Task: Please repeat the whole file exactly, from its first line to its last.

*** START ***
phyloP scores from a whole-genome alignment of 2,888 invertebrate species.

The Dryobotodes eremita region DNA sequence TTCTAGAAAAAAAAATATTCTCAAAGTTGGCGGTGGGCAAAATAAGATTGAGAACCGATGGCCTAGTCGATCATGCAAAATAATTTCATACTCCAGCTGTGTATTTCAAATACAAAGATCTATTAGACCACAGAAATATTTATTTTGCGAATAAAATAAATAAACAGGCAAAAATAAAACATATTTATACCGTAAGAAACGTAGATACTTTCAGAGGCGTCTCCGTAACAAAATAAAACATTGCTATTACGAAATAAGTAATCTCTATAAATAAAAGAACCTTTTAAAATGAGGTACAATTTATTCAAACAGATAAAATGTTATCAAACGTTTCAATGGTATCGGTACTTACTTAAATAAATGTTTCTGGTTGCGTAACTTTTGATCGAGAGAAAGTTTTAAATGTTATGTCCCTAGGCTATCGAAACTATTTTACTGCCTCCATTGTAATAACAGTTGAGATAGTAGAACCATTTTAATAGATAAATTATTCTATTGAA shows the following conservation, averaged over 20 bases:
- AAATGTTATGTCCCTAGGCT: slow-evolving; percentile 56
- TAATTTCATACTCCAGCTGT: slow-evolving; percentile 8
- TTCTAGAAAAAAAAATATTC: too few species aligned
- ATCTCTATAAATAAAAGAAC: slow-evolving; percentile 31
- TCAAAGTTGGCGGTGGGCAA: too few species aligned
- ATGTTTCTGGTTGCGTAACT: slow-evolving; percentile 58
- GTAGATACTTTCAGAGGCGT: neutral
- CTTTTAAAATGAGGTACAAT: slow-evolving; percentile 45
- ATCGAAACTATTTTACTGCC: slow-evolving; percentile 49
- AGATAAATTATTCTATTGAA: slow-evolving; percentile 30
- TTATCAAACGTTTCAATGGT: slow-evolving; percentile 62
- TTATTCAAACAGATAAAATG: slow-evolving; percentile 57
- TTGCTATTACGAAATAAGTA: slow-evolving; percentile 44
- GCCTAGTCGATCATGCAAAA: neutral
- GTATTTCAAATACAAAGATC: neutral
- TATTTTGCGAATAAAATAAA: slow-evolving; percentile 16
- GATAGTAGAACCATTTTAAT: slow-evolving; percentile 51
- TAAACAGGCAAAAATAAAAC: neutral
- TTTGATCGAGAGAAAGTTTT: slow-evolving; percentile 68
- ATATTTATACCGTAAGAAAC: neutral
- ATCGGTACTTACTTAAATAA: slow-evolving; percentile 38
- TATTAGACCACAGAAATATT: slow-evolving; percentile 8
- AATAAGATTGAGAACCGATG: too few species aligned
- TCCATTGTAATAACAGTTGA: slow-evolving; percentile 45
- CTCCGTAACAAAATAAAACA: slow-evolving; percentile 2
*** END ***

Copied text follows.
phyloP scores from a whole-genome alignment of 2,888 invertebrate species.

The Dryobotodes eremita region DNA sequence TTCTAGAAAAAAAAATATTCTCAAAGTTGGCGGTGGGCAAAATAAGATTGAGAACCGATGGCCTAGTCGATCATGCAAAATAATTTCATACTCCAGCTGTGTATTTCAAATACAAAGATCTATTAGACCACAGAAATATTTATTTTGCGAATAAAATAAATAAACAGGCAAAAATAAAACATATTTATACCGTAAGAAACGTAGATACTTTCAGAGGCGTCTCCGTAACAAAATAAAACATTGCTATTACGAAATAAGTAATCTCTATAAATAAAAGAACCTTTTAAAATGAGGTACAATTTATTCAAACAGATAAAATGTTATCAAACGTTTCAATGGTATCGGTACTTACTTAAATAAATGTTTCTGGTTGCGTAACTTTTGATCGAGAGAAAGTTTTAAATGTTATGTCCCTAGGCTATCGAAACTATTTTACTGCCTCCATTGTAATAACAGTTGAGATAGTAGAACCATTTTAATAGATAAATTATTCTATTGAA shows the following conservation, averaged over 20 bases:
- AAATGTTATGTCCCTAGGCT: slow-evolving; percentile 56
- TAATTTCATACTCCAGCTGT: slow-evolving; percentile 8
- TTCTAGAAAAAAAAATATTC: too few species aligned
- ATCTCTATAAATAAAAGAAC: slow-evolving; percentile 31
- TCAAAGTTGGCGGTGGGCAA: too few species aligned
- ATGTTTCTGGTTGCGTAACT: slow-evolving; percentile 58
- GTAGATACTTTCAGAGGCGT: neutral
- CTTTTAAAATGAGGTACAAT: slow-evolving; percentile 45
- ATCGAAACTATTTTACTGCC: slow-evolving; percentile 49
- AGATAAATTATTCTATTGAA: slow-evolving; percentile 30
- TTATCAAACGTTTCAATGGT: slow-evolving; percentile 62
- TTATTCAAACAGATAAAATG: slow-evolving; percentile 57
- TTGCTATTACGAAATAAGTA: slow-evolving; percentile 44
- GCCTAGTCGATCATGCAAAA: neutral
- GTATTTCAAATACAAAGATC: neutral
- TATTTTGCGAATAAAATAAA: slow-evolving; percentile 16
- GATAGTAGAACCATTTTAAT: slow-evolving; percentile 51
- TAAACAGGCAAAAATAAAAC: neutral
- TTTGATCGAGAGAAAGTTTT: slow-evolving; percentile 68
- ATATTTATACCGTAAGAAAC: neutral
- ATCGGTACTTACTTAAATAA: slow-evolving; percentile 38
- TATTAGACCACAGAAATATT: slow-evolving; percentile 8
- AATAAGATTGAGAACCGATG: too few species aligned
- TCCATTGTAATAACAGTTGA: slow-evolving; percentile 45
- CTCCGTAACAAAATAAAACA: slow-evolving; percentile 2